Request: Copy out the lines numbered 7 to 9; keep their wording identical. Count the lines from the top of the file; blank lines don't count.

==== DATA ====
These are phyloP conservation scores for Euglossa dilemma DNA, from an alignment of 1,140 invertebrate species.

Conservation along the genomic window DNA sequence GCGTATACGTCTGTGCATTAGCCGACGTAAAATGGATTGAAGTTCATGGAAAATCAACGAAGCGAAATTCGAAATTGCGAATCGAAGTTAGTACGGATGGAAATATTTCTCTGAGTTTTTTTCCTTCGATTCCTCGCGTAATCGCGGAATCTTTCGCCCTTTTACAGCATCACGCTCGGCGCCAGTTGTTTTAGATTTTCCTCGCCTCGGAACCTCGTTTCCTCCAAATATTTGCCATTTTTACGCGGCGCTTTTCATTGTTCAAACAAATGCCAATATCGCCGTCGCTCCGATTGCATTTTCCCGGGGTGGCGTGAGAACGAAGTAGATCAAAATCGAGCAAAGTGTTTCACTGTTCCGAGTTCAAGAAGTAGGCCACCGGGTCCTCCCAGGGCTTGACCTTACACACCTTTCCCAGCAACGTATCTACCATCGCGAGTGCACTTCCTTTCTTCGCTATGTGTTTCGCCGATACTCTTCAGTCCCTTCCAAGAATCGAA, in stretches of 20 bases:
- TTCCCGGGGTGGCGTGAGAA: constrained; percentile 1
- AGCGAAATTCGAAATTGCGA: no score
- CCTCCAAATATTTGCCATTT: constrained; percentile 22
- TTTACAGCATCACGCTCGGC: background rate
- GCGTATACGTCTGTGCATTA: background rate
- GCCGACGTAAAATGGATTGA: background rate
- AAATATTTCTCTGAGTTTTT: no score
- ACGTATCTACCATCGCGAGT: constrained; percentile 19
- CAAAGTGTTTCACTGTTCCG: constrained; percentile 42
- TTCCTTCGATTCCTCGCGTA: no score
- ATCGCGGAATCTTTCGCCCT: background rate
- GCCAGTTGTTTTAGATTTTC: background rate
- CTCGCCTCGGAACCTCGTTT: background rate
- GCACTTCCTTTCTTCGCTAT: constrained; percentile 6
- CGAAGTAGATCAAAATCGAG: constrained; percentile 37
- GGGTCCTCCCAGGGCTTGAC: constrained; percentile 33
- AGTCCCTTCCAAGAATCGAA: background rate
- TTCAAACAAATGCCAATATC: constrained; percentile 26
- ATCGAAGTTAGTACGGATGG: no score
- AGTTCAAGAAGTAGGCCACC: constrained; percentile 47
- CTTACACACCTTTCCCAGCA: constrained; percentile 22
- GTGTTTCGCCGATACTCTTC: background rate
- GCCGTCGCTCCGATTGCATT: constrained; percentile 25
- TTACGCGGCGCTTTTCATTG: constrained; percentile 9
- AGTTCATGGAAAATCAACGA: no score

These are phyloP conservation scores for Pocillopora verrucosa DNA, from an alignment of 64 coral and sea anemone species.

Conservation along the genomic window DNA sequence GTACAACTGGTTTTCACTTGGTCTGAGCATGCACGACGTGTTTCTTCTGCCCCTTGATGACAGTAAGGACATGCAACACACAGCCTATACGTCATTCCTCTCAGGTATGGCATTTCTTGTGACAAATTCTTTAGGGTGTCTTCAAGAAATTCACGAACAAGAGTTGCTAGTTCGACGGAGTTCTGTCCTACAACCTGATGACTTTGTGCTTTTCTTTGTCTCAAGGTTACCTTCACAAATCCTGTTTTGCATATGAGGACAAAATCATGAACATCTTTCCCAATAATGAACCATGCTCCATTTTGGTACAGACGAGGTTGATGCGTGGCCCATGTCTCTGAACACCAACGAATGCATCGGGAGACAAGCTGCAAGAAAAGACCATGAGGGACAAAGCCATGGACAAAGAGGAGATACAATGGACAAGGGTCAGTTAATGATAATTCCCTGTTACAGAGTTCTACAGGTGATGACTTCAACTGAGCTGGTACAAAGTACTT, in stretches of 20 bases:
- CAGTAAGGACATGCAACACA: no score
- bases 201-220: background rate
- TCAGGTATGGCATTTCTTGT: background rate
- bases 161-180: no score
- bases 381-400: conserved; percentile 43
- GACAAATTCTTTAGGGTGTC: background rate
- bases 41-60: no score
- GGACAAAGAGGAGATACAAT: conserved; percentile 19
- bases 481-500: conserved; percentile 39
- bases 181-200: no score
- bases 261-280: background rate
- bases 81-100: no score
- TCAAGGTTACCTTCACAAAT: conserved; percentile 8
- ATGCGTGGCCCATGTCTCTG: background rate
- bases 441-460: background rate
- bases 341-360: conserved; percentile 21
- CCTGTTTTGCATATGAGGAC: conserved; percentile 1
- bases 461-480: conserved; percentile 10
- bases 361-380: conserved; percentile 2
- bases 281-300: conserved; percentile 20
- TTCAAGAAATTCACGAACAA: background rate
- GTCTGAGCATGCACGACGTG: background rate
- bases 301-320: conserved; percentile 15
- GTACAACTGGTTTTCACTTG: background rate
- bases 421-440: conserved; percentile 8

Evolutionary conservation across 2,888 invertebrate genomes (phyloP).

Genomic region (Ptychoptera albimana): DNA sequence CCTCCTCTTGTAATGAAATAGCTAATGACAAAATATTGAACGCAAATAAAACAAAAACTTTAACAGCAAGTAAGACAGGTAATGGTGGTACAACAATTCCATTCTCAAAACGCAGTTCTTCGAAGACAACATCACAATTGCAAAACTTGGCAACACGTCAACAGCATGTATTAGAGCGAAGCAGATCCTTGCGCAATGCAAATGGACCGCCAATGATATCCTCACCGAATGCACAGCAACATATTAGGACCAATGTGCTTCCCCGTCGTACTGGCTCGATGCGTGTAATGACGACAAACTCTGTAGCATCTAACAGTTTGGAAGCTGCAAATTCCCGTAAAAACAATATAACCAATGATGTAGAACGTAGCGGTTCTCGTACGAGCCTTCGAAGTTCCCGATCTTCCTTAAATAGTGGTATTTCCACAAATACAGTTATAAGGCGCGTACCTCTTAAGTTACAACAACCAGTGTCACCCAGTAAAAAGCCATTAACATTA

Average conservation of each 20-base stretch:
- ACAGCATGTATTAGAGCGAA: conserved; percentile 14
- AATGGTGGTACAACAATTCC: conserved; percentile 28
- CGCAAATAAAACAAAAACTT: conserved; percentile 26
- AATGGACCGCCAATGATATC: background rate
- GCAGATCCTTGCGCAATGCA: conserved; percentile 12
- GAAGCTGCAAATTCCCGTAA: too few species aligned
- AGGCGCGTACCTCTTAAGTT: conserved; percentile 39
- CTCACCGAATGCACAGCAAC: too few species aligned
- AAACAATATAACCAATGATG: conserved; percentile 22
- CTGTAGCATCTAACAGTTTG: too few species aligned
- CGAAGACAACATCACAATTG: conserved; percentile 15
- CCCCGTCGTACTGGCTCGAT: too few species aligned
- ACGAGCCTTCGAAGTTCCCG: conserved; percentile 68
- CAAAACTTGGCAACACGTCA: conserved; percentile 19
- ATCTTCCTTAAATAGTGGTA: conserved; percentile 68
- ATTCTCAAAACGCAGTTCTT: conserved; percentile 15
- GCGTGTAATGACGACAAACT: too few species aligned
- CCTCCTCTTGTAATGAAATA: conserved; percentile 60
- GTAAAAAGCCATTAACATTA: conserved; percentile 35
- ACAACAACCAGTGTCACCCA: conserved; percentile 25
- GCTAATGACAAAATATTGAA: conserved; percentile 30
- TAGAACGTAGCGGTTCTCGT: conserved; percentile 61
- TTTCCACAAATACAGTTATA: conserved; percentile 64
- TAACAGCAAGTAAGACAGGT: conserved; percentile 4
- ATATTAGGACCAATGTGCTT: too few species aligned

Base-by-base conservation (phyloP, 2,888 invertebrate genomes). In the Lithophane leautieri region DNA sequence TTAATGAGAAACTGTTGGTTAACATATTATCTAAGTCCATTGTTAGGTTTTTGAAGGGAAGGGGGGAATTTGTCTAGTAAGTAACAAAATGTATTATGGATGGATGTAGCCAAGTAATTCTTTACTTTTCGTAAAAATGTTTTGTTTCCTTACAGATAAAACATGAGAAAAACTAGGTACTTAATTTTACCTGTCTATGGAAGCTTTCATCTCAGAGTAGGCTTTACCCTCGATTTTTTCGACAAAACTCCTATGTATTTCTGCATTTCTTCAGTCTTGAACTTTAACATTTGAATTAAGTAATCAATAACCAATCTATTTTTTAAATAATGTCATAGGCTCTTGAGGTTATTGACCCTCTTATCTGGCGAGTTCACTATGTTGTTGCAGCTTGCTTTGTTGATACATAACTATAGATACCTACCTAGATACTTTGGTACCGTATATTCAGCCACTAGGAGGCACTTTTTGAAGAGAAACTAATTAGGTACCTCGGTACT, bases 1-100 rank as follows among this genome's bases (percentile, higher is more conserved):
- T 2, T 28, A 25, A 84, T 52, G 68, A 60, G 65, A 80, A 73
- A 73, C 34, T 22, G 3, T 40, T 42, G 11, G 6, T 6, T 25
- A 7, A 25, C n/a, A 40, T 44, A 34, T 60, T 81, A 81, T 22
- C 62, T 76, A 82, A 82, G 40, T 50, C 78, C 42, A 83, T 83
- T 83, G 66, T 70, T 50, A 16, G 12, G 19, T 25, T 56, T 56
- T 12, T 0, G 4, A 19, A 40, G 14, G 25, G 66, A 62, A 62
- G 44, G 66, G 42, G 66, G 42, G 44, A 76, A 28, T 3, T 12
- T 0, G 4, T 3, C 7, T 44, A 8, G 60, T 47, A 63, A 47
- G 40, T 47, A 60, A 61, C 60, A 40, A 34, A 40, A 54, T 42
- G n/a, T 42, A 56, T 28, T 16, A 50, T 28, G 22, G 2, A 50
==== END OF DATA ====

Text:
- GCGTATACGTCTGTGCATTA: background rate
- GCCGACGTAAAATGGATTGA: background rate
- AAATATTTCTCTGAGTTTTT: no score